Atmosphere And Weather

What are Snowrollers

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"What are Snowrollers"
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In the Handy Book of Meteorology, 1868, by Alexander Buchan, pg. 202:  Alexander Buchon observed how the snow, covering the ground  rolled up into large barrel style mass. He had seen this pile once before in February, 1847.  The following description is how the snow rollers formed,  “In calm weather, a temperature near the freezing point, so as to give adhesion to the snow, while it is not so warm to thaw it; a good breeze of wind to spring up when the other circumstances are favorable to their formation.” Snow rollers are a phenomena seen by exceptionally few people. Chemists wrote about it in early journals of meteorology, as they write today in meteorology journals.

 Most meteorologists have not seen snow rollers.  The majority of snow blown by the wind ends up as snowdrifts.   Every so often, the gleeful wind decides to play with the snow and roll it into a cylindrical ball.  The balls may be small or large.  They are all hollow in the center.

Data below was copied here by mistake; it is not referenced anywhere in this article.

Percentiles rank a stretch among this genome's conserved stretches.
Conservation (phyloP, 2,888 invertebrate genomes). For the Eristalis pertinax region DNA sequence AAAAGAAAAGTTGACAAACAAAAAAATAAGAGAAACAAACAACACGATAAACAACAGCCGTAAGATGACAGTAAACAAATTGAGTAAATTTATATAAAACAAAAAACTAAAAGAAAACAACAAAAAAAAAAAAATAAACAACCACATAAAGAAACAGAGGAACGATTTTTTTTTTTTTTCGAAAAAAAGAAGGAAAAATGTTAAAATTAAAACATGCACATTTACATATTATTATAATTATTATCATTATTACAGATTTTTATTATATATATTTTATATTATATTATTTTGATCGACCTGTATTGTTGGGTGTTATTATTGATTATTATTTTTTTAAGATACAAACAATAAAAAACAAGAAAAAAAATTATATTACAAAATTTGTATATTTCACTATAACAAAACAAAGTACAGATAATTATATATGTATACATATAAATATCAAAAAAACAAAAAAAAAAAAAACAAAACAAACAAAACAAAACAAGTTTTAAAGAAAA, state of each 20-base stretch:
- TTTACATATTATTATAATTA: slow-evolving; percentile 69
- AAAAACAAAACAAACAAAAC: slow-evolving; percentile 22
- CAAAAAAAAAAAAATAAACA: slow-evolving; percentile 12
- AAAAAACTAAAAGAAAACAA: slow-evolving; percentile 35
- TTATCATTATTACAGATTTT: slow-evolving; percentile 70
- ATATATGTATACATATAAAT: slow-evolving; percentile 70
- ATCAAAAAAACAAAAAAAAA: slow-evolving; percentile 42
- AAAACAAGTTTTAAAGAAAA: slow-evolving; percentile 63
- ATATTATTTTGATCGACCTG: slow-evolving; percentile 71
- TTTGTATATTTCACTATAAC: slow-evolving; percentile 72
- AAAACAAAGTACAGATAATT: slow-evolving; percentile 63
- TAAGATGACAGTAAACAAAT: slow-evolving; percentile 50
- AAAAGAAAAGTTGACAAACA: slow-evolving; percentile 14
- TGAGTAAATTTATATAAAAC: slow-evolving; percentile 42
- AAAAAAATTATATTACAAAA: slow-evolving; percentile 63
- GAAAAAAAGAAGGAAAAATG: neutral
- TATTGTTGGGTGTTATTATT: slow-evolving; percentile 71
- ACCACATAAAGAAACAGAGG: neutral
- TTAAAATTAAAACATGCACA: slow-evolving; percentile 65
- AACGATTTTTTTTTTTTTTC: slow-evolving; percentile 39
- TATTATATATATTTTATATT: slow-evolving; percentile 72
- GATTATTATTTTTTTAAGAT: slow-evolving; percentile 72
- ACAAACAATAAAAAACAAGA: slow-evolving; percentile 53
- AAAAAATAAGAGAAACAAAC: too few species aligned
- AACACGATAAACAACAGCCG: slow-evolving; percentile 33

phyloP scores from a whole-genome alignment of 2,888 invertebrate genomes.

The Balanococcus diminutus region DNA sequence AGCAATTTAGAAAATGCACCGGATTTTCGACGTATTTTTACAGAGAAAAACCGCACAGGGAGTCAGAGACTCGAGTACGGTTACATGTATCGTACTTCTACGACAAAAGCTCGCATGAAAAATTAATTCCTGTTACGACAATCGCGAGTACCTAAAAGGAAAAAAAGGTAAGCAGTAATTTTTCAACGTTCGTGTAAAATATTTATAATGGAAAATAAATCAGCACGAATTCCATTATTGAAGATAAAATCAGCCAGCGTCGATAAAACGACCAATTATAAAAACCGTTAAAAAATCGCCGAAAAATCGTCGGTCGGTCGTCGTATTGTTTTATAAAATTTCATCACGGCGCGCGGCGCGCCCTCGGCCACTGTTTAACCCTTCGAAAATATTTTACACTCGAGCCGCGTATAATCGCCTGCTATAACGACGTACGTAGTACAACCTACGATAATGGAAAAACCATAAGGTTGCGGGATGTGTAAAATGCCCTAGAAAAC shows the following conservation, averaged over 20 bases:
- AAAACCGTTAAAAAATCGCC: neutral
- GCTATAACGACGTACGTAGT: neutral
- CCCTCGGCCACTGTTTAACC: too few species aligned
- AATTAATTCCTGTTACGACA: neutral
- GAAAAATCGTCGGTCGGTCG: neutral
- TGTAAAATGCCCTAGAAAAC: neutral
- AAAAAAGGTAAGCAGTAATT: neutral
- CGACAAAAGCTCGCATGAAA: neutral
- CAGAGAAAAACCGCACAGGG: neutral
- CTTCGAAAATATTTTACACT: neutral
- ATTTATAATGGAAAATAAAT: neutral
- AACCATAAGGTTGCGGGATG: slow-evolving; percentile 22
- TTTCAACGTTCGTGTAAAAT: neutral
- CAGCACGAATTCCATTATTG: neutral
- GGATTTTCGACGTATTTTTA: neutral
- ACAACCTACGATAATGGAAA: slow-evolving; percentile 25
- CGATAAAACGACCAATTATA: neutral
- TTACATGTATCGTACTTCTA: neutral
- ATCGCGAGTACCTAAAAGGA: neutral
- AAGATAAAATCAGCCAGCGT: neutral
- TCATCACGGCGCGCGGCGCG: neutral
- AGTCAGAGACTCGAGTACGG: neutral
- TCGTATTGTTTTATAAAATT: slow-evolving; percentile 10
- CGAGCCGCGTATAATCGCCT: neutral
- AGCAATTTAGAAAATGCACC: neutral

The balls leave behind it a series of intricate sastruga that have to be seen before the new snow falls and covers them.  The ridges have all types of patterns that are geometric. Some people think that like the crop circles, aliens, who have come to earth create the snow rollers. 

Snow rollers are not common.  It takes the right conditions for them to be created.  Perfect snow-rollers need a flat surface.  They can range from two inches to the size of a barrel.  The optimum conditions need to be met:

*A layer of ice must cover the ground.  This acts as coating so the snow will not stick to it. 

*Light, fluffy snow needs to fall on the ice.

*The temperature needs to rise a little – close to the melting point of the ice  32 degrees F to 39.5 degrees F).  This makes the snow slightly sticky.

*Wind is what makes the snow move.  If it is too slow, nothing will happen.  If it is too hard, it will carry the snow off into a snowdrift.  The wind should be a steady rush, at least 25mph, to begin the formations of the form.

*The blast of wind snatches up a nugget of snow and rolls it.  The wind continues to push and the new snow keeps collecting.  The glaze of ice underneath the snow helps the wind and snow keep the momentum going.

The result of this phenomenon in nature brings awe and excitement to all who see it.

More about this author: Nan C Avery

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